Installation

 

Entry doors are also known as door systems because they come pre-hung in a frame and are often pre-drilled for a knob and deadbolt. Unless a replacement door is part of a larger remodeling project, you may want the new door to be the same size as the old one. Choosing a larger door or adding sidelights means redoing the door framing around the door—a job best left to a contractor. Home centers generally offer installation or referral services. Unless you're a skilled carpenter, you may also want to hire a pro to install same-size doors.

 

Keep Yourself and Your Family Safe

 

It takes a quality door lock to deter burglaries and home invasions. Many crooks kick in doors to get in. But unless your door is hollow, it's not the door itself that lets burglars in. Our tests with a battering ram have shown little difference in strength among door materials. All eventually failed because the doorjamb split near the lock's strike plate, though we also found that beefed-up locks and strike plates can greatly increase a door's kick-in resistance.

 

Some other ways to strengthen an exterior door: Use a lock with a 1-inch-long deadbolt and a reinforced metal box strike. Use 3-inch-long mounting screws so they lodge in the framing beyond the door jamb. And don't overlook the door that leads into your house from the garage.

 

Types of Entry Doors

 

Major door manufacturers such as Masonite, Peachtree, and Pella offer a wide range of doors made of various materials. Here are the types of door materials to consider.

 

Fiberglass 

 

A practical choice for most people. These doors are available with a smooth surface or, more typically, an embossed wood-grain texture. An edge treatment on some makes them look more like real wood.

Pros: Fiberglass doors resist wear and tear better than steel. They can be painted or stained, are moderately priced and dent-resistant, and require little maintenance. 

Cons: They can crack under severe impact.

 

Steel 

 

This type of door accounts for about half the market. 

Pros: They're relatively inexpensive and can offer the security and weather resistance of much pricier fiberglass and wood doors. Steel doors require little maintenance—unless dents are a part of your home scenario. They're energy-efficient, though adding glass panels cuts their insulating value. 

Cons: Steel doors didn't resist weather as well as fiberglass and wood doors in our abuse tests and the laboratory equivalent of torrential rain, strong winds, and a decade of wear and tear. And while they're typically low-maintenance, dents are hard to fix, and scratches may rust if they aren't painted promptly.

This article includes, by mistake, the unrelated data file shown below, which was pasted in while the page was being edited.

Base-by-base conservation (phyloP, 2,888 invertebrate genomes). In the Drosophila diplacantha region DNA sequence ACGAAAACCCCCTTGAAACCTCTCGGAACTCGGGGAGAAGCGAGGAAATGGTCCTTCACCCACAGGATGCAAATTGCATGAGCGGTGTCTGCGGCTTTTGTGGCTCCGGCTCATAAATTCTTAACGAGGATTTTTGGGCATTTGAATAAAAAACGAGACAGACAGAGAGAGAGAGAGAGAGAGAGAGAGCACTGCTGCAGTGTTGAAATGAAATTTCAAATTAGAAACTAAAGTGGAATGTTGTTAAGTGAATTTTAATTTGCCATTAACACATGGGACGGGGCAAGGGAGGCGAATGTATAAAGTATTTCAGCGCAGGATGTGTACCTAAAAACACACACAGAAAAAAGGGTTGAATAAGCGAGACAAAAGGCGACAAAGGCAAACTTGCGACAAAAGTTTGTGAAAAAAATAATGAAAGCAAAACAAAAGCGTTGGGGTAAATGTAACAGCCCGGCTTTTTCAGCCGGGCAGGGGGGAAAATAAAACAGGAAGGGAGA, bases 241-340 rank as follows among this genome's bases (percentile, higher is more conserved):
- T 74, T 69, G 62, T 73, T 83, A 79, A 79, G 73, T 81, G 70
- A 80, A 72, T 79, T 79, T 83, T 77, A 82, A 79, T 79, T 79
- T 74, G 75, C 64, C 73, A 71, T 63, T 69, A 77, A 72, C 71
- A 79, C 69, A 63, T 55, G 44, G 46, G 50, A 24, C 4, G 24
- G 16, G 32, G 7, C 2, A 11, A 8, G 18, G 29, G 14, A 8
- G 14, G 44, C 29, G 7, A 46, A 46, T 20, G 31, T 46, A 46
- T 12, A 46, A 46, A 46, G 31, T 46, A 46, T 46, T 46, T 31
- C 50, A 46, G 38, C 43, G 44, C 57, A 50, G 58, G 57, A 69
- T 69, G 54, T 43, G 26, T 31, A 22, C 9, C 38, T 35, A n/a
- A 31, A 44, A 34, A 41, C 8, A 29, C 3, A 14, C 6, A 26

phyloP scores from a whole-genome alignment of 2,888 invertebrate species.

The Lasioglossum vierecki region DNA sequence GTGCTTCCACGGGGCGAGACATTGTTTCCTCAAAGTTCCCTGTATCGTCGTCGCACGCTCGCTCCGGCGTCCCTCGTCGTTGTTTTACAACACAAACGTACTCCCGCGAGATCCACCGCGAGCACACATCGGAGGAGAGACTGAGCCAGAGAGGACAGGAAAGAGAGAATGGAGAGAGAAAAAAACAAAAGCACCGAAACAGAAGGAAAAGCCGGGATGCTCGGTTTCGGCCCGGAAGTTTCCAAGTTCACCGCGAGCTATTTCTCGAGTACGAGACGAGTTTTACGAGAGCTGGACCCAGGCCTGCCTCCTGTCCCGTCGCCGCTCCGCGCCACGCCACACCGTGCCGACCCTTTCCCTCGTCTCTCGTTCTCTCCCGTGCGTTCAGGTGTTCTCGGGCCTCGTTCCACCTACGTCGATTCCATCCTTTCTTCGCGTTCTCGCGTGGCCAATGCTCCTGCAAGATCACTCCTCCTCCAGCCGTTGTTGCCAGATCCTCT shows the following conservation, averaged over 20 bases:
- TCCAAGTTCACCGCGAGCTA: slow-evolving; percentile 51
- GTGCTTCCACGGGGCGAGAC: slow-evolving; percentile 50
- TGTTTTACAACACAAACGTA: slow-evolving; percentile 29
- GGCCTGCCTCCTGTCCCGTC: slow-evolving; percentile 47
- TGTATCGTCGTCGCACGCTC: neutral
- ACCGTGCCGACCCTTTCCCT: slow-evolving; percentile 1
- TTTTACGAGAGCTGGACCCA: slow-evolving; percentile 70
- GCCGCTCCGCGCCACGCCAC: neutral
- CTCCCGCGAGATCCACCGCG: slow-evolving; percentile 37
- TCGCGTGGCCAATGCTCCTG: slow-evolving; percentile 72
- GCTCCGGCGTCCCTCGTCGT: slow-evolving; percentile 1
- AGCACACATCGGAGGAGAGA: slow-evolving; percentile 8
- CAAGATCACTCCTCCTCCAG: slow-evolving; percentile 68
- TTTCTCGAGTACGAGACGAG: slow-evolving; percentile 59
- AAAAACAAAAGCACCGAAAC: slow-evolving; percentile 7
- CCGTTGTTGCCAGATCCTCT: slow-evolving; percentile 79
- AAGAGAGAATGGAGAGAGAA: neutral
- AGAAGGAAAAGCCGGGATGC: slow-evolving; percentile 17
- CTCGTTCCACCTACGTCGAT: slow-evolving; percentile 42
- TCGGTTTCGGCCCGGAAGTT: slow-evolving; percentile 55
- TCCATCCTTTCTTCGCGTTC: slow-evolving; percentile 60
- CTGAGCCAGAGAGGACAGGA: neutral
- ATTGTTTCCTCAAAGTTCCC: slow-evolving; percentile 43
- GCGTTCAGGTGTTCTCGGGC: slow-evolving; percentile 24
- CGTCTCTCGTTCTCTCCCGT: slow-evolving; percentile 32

Wood 

 

Provides the high-end look that other materials try to mimic.

Pros: Solid-wood doors were best at resisting wear and tear in our tests. They're also the least likely to dent, and scratches are easy to repair. 

Cons: Wood doors remain relatively expensive. And they require regular painting or varnishing to look their best.

 

Entry Door Features

 

Manufacturers offer dozens of options for panel and glass designs, grille patterns, sidelights, and transoms. The more elaborate the design, the more the door will cost. Here are the door features to consider when shopping.

 

Adjustable Threshold

 

This helps keep any door weather-tight over time. Otherwise, you may eventually need to add a new sweep to the bottom to seal out rain and drafts.

 

Glass

 

Glass inserts are attractive, but they add to the cost. If you're buying a door with glass near the doorknob or with glass sidelights, consider a double-cylinder dead-bolt lock. You need a key to open this type of lock whether you're inside or outside, so a burglar can't simply break the glass and reach in to open the door. Some municipalities ban double-cylinder locks since they may make it harder to get out in an emergency; check with your building department, and always leave a key within arm's reach of the interior lock. Glass inserts also cut the door's insulating value, though double- or triple-panel glass reduces that effect.

 

Rails and Stiles

 

These are the horizontal and vertical parts that brace a wood door. Solid-wood rails and stiles may eventually bow or warp. Look for rails and stiles made of laminated wood covered with veneer, which provides the greatest resistance to warping.